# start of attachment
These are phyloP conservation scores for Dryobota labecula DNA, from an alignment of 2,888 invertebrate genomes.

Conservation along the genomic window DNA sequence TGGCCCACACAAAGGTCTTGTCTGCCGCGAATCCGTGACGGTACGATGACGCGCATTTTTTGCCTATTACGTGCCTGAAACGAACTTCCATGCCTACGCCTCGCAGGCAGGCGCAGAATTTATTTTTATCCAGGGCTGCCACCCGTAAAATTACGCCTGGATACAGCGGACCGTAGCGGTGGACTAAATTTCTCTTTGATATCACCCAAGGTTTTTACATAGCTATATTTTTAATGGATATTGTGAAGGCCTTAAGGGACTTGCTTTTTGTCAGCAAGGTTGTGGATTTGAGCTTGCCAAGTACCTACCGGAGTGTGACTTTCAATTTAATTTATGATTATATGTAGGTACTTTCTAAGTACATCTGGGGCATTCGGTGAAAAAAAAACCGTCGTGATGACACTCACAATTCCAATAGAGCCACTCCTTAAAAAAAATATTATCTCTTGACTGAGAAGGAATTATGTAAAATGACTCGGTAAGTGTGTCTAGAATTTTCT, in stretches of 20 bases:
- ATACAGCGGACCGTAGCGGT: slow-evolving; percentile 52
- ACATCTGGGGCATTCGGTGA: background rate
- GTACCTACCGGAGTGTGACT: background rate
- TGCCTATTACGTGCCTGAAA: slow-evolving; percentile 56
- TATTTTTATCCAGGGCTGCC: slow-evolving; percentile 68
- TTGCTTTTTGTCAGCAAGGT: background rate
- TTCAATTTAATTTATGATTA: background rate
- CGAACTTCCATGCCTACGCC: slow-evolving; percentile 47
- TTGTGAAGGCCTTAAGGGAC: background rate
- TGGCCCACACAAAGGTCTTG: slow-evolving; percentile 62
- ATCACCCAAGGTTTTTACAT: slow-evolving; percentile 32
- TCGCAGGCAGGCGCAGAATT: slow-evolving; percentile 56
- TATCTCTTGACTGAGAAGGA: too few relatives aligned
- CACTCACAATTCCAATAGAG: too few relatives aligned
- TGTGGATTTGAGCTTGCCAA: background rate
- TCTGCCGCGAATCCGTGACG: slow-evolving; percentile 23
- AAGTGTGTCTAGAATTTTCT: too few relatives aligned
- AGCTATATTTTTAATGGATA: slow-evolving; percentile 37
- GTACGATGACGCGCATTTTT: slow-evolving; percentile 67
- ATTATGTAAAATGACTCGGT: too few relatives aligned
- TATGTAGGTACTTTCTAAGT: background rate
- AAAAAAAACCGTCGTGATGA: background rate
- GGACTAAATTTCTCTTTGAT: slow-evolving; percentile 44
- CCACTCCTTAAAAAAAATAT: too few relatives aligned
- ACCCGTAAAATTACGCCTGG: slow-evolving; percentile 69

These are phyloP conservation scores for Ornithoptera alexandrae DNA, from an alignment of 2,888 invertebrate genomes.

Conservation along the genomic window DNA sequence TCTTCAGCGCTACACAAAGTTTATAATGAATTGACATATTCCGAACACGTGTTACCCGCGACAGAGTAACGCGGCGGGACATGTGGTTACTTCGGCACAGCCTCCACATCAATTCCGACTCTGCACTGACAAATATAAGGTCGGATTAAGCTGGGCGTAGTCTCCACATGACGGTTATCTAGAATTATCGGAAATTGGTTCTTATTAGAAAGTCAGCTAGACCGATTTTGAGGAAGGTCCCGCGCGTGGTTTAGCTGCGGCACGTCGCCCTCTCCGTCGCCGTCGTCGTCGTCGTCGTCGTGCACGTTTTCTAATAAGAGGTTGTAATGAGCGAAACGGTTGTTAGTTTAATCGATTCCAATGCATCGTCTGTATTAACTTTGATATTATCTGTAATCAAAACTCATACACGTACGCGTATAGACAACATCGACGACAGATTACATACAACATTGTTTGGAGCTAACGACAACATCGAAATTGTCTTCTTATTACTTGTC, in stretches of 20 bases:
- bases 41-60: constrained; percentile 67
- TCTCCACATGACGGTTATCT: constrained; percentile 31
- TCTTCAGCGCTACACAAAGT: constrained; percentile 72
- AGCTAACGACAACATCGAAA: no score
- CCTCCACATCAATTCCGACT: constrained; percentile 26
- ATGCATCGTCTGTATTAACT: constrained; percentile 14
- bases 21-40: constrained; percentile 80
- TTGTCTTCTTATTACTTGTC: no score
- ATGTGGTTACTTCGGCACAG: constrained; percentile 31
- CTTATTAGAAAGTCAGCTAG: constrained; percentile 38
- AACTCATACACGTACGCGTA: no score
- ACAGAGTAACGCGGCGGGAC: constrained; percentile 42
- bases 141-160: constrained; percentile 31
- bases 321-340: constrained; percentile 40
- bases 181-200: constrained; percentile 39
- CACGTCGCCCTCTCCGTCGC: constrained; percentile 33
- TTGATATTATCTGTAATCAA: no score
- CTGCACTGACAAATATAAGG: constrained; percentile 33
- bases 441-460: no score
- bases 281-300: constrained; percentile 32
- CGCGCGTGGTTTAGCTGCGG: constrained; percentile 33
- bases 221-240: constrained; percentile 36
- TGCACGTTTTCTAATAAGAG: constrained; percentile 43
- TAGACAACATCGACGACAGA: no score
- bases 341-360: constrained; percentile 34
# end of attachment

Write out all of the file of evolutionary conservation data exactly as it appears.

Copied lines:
These are phyloP conservation scores for Dryobota labecula DNA, from an alignment of 2,888 invertebrate genomes.

Conservation along the genomic window DNA sequence TGGCCCACACAAAGGTCTTGTCTGCCGCGAATCCGTGACGGTACGATGACGCGCATTTTTTGCCTATTACGTGCCTGAAACGAACTTCCATGCCTACGCCTCGCAGGCAGGCGCAGAATTTATTTTTATCCAGGGCTGCCACCCGTAAAATTACGCCTGGATACAGCGGACCGTAGCGGTGGACTAAATTTCTCTTTGATATCACCCAAGGTTTTTACATAGCTATATTTTTAATGGATATTGTGAAGGCCTTAAGGGACTTGCTTTTTGTCAGCAAGGTTGTGGATTTGAGCTTGCCAAGTACCTACCGGAGTGTGACTTTCAATTTAATTTATGATTATATGTAGGTACTTTCTAAGTACATCTGGGGCATTCGGTGAAAAAAAAACCGTCGTGATGACACTCACAATTCCAATAGAGCCACTCCTTAAAAAAAATATTATCTCTTGACTGAGAAGGAATTATGTAAAATGACTCGGTAAGTGTGTCTAGAATTTTCT, in stretches of 20 bases:
- ATACAGCGGACCGTAGCGGT: slow-evolving; percentile 52
- ACATCTGGGGCATTCGGTGA: background rate
- GTACCTACCGGAGTGTGACT: background rate
- TGCCTATTACGTGCCTGAAA: slow-evolving; percentile 56
- TATTTTTATCCAGGGCTGCC: slow-evolving; percentile 68
- TTGCTTTTTGTCAGCAAGGT: background rate
- TTCAATTTAATTTATGATTA: background rate
- CGAACTTCCATGCCTACGCC: slow-evolving; percentile 47
- TTGTGAAGGCCTTAAGGGAC: background rate
- TGGCCCACACAAAGGTCTTG: slow-evolving; percentile 62
- ATCACCCAAGGTTTTTACAT: slow-evolving; percentile 32
- TCGCAGGCAGGCGCAGAATT: slow-evolving; percentile 56
- TATCTCTTGACTGAGAAGGA: too few relatives aligned
- CACTCACAATTCCAATAGAG: too few relatives aligned
- TGTGGATTTGAGCTTGCCAA: background rate
- TCTGCCGCGAATCCGTGACG: slow-evolving; percentile 23
- AAGTGTGTCTAGAATTTTCT: too few relatives aligned
- AGCTATATTTTTAATGGATA: slow-evolving; percentile 37
- GTACGATGACGCGCATTTTT: slow-evolving; percentile 67
- ATTATGTAAAATGACTCGGT: too few relatives aligned
- TATGTAGGTACTTTCTAAGT: background rate
- AAAAAAAACCGTCGTGATGA: background rate
- GGACTAAATTTCTCTTTGAT: slow-evolving; percentile 44
- CCACTCCTTAAAAAAAATAT: too few relatives aligned
- ACCCGTAAAATTACGCCTGG: slow-evolving; percentile 69

These are phyloP conservation scores for Ornithoptera alexandrae DNA, from an alignment of 2,888 invertebrate genomes.

Conservation along the genomic window DNA sequence TCTTCAGCGCTACACAAAGTTTATAATGAATTGACATATTCCGAACACGTGTTACCCGCGACAGAGTAACGCGGCGGGACATGTGGTTACTTCGGCACAGCCTCCACATCAATTCCGACTCTGCACTGACAAATATAAGGTCGGATTAAGCTGGGCGTAGTCTCCACATGACGGTTATCTAGAATTATCGGAAATTGGTTCTTATTAGAAAGTCAGCTAGACCGATTTTGAGGAAGGTCCCGCGCGTGGTTTAGCTGCGGCACGTCGCCCTCTCCGTCGCCGTCGTCGTCGTCGTCGTCGTGCACGTTTTCTAATAAGAGGTTGTAATGAGCGAAACGGTTGTTAGTTTAATCGATTCCAATGCATCGTCTGTATTAACTTTGATATTATCTGTAATCAAAACTCATACACGTACGCGTATAGACAACATCGACGACAGATTACATACAACATTGTTTGGAGCTAACGACAACATCGAAATTGTCTTCTTATTACTTGTC, in stretches of 20 bases:
- bases 41-60: constrained; percentile 67
- TCTCCACATGACGGTTATCT: constrained; percentile 31
- TCTTCAGCGCTACACAAAGT: constrained; percentile 72
- AGCTAACGACAACATCGAAA: no score
- CCTCCACATCAATTCCGACT: constrained; percentile 26
- ATGCATCGTCTGTATTAACT: constrained; percentile 14
- bases 21-40: constrained; percentile 80
- TTGTCTTCTTATTACTTGTC: no score
- ATGTGGTTACTTCGGCACAG: constrained; percentile 31
- CTTATTAGAAAGTCAGCTAG: constrained; percentile 38
- AACTCATACACGTACGCGTA: no score
- ACAGAGTAACGCGGCGGGAC: constrained; percentile 42
- bases 141-160: constrained; percentile 31
- bases 321-340: constrained; percentile 40
- bases 181-200: constrained; percentile 39
- CACGTCGCCCTCTCCGTCGC: constrained; percentile 33
- TTGATATTATCTGTAATCAA: no score
- CTGCACTGACAAATATAAGG: constrained; percentile 33
- bases 441-460: no score
- bases 281-300: constrained; percentile 32
- CGCGCGTGGTTTAGCTGCGG: constrained; percentile 33
- bases 221-240: constrained; percentile 36
- TGCACGTTTTCTAATAAGAG: constrained; percentile 43
- TAGACAACATCGACGACAGA: no score
- bases 341-360: constrained; percentile 34